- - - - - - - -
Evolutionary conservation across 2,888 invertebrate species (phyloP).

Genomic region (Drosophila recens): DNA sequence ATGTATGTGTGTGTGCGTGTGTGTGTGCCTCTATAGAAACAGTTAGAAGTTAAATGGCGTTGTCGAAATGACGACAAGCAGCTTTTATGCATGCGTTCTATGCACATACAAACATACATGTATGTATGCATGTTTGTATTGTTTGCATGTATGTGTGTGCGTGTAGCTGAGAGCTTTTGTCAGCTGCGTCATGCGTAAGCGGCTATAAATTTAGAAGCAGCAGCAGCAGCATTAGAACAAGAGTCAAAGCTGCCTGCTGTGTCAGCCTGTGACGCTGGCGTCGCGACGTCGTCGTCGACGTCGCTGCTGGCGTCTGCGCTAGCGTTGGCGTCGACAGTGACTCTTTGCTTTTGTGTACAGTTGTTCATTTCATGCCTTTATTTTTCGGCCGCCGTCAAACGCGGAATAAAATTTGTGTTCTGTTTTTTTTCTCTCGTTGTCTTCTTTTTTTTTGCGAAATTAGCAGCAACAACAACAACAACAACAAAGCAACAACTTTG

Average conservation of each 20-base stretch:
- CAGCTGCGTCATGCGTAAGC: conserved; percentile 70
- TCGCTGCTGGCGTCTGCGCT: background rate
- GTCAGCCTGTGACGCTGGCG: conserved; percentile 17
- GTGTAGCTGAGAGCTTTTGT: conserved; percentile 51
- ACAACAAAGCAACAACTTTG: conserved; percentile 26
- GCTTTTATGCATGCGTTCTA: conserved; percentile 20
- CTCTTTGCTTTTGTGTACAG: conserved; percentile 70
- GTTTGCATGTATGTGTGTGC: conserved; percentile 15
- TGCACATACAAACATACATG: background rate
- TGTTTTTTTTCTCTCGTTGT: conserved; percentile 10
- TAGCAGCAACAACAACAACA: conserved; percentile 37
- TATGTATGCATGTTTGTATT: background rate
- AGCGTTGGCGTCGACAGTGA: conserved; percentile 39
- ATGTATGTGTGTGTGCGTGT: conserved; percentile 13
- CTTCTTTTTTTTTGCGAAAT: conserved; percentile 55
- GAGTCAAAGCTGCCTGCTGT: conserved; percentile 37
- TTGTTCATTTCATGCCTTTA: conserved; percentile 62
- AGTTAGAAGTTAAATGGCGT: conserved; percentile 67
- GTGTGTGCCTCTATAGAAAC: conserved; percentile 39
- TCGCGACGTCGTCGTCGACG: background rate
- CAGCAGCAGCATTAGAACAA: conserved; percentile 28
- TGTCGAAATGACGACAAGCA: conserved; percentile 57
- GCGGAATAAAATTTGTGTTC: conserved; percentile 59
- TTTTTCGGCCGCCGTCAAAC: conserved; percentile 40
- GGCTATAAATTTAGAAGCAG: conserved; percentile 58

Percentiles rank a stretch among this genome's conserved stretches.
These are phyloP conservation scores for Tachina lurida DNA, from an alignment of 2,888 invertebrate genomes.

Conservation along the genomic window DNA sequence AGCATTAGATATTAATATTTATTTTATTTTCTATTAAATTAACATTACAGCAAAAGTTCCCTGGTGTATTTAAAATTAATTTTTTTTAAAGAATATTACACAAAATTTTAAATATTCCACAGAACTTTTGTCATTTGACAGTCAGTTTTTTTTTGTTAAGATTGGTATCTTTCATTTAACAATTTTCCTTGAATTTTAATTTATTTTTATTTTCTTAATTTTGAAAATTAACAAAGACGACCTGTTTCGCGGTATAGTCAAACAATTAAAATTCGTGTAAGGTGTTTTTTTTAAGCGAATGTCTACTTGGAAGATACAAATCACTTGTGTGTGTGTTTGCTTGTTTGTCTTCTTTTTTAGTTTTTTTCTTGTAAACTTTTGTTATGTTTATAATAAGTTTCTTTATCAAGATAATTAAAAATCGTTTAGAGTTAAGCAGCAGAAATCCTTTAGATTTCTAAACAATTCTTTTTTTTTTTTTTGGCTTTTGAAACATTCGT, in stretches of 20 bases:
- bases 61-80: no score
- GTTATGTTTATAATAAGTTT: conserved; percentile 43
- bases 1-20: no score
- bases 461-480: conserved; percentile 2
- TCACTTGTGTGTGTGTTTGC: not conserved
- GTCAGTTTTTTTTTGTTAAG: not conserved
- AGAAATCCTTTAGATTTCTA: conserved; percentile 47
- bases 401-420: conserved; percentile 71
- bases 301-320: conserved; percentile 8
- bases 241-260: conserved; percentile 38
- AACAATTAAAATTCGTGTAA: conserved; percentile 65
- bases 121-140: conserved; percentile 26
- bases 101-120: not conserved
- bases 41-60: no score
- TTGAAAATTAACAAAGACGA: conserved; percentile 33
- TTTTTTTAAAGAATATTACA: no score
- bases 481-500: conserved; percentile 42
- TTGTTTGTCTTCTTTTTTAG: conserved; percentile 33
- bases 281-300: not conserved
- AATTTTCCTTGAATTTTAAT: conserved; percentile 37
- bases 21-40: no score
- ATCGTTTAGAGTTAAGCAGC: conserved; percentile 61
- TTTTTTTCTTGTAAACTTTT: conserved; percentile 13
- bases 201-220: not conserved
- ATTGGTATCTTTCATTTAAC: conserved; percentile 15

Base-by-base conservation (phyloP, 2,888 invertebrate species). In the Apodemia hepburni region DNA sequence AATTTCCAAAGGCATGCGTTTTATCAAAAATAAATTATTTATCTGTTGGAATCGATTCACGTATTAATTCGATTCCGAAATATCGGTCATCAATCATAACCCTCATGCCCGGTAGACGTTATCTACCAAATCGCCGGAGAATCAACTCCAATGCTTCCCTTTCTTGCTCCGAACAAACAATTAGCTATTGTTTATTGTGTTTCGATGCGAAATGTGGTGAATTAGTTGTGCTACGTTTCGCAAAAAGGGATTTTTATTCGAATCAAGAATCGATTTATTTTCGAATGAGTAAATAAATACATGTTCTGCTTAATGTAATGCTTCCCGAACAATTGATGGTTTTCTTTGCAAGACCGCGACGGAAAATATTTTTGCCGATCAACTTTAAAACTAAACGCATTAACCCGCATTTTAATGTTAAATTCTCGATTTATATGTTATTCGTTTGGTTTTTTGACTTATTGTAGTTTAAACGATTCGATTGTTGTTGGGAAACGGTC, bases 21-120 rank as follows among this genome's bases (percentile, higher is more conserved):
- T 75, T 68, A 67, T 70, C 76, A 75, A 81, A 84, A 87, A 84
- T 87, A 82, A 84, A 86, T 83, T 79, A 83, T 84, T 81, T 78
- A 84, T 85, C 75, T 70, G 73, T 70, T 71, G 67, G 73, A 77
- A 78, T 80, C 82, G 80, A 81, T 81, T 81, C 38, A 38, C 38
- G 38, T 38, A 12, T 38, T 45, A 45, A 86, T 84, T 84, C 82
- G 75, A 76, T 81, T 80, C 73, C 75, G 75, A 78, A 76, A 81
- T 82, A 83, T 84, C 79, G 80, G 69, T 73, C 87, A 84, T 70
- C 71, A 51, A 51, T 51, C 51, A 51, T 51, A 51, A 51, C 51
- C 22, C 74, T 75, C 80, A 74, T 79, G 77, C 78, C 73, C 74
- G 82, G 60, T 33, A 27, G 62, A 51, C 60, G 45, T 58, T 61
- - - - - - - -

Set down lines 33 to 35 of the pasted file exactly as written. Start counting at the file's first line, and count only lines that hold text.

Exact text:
- GTTATGTTTATAATAAGTTT: conserved; percentile 43
- bases 1-20: no score
- bases 461-480: conserved; percentile 2